General al-Bakr was named President. Though he was a little-known figure outside of Iraq, Saddam quickly became the second-most-important Iraqi official in the country. He was the formal vice-president by 1973. Saddam headed the security apparatus of the state, and thus had considerable leverage to intimidate opponents from within the party as well as from without. He visited countries such as France to represent Iraq throughout the seventies, and signed a treaty of friendship between Iraq and the Soviet Union. While the US worked to destabilize the regime, Moscow's massive supplies of military aid helped to keep it afloat and to avoid a collapse. The Soviet Union played a crucial role in training Iraq's secret police. However, relations between the two countries did occasionally grow strained due to Brezhnev's open disgust at the persecution of Iraqi Communists by the state.
Saddam would regularly tell his colleagues that he sought to make Iraq "into a Stalinist state." They all assumed he was joking, and when they began to suspect he was serious, it was too late to stop him. Al-Bakr attempted in 1979 to demote Saddam to a position of relative obscurity. Saddam responded with a counter-coup, forcing al-Bakr to resign and conducting a ruthless purge of hundreds of Ba'athists to intimidate the rest of the party into acquiescence. He was named President of Iraq on July 16, 1979.
War with Iran
Now the undisputed dictator of Iraq, Saddam started looking elsewhere, beyond Iraq's borders. Incidentally, in 1979, the Iranian Revolution took place, ending in the establishment of the Islamic Republic and the hostage crises that Jimmy Carter had to suffer through. Over in Iraq, there were fears that the long-oppressed Shia majority would stage a similar revolt. Add that to Iraq's longstanding desire to supplant Iran as the dominant force over the Persian Gulf, along with Saddam's insanity, and you had a recipe for disaster waiting to boil over. Border skirmishes between Iran and Iraq increased in number by September 1980, with Iraq shelling and launching border incursions in the disputed territories that Iraq wanted from Iran (but that Iran owned). Iran responded by shelling several Iraqi border towns and posts, and it all went downhill from there.
Often called "World War I in the Cold War," this conflict consisted of large-scale trench warfare with barbed wire stretched across trenches, manned machine-gun posts, bayonet charges, human wave attacks across a no-man's land, and extensive use of chemical weapons such as mustard gas. Half a million Iraqi and Iranian soldiers, with an equivalent number of civilians, were killed in this war. Nevertheless, there were absolutely no reparations or border changes, making the entire thing a pointless exercise of human cruelty[note 1], all because this asshole wanted to flex his muscle over an old rival.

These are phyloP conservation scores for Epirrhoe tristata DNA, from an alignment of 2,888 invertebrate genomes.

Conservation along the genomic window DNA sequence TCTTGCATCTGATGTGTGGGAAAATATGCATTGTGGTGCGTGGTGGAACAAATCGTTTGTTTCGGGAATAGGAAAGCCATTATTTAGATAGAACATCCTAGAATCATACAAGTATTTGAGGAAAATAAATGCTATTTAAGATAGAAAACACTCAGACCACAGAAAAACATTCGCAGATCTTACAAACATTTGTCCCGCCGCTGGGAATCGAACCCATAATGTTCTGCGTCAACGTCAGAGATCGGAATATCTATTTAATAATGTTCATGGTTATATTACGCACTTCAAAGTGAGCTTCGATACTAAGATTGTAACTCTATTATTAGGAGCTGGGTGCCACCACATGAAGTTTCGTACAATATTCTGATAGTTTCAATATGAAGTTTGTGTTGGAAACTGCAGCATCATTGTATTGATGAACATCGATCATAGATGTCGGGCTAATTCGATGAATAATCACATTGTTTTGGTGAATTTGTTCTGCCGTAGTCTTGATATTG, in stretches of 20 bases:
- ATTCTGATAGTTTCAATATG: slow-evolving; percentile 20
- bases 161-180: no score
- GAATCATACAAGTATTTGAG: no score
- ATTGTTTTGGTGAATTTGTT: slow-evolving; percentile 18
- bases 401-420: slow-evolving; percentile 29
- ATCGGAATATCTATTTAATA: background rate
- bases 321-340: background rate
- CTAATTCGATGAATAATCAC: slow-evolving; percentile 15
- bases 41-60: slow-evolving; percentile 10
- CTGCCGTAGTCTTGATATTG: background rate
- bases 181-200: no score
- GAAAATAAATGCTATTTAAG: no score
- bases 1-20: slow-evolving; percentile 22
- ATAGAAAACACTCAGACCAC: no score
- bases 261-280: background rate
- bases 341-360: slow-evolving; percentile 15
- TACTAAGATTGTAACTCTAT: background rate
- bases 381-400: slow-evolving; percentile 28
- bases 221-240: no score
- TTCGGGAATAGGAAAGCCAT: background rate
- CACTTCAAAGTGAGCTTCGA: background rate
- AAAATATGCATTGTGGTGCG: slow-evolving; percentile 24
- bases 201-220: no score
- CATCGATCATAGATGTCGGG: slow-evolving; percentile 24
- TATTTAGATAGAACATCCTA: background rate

Relations with Syria
In 1980 Saddam gave weapons and safe haven to the Syrian Muslim Brotherhood seeking to overthrow another secular Ba'athist dictator, Hafez al Assad, in neighboring Syria whose Alawite regime was allied with Shi'a Iran. This was the beginning of Saddam's support for international terrorism.
And he just couldn't sit quiet for longer than an hour, huh? Evidently not, as Saddam figured to invade and annex Kuwait in August 1990 so he could get its oil and wipe out his foreign debt with Kuwait which bankrolled his war with Iran to the tune of $90 billion.
He was wrong. Sanctions against Iraq were immediately imposed by members of the U.N. Security Council. George H. W. Bush deployed U.S. forces into Saudi Arabia, and urged other countries to send their own forces to the scene. Saudi Arabia, the United Kingdom and Egypt were among the main supporters of Bush's campaign against Saddam in Kuwait.
Now here's where things get murky. Kuwait, a major oil publisher, lowered oil prices worldwide, which undercut Iraq's efforts to rebuild its war-ravaged economy and infrastructure. When his pleas to OPEC for better treatment to Iraq went unheeded, he chose military action. When he informed American ambassador April Glaspie about it, Glaspie actually said "We have no opinion on your border dispute with Kuwait," which he interpreted as effectively green-lighting his invasion since the Americans flat-out said they didn't care. At this point, he wasn't an enemy of America, so had Glaspie and the Secretary of State told him to piss off, he probably wouldn't have attacked Kuwait.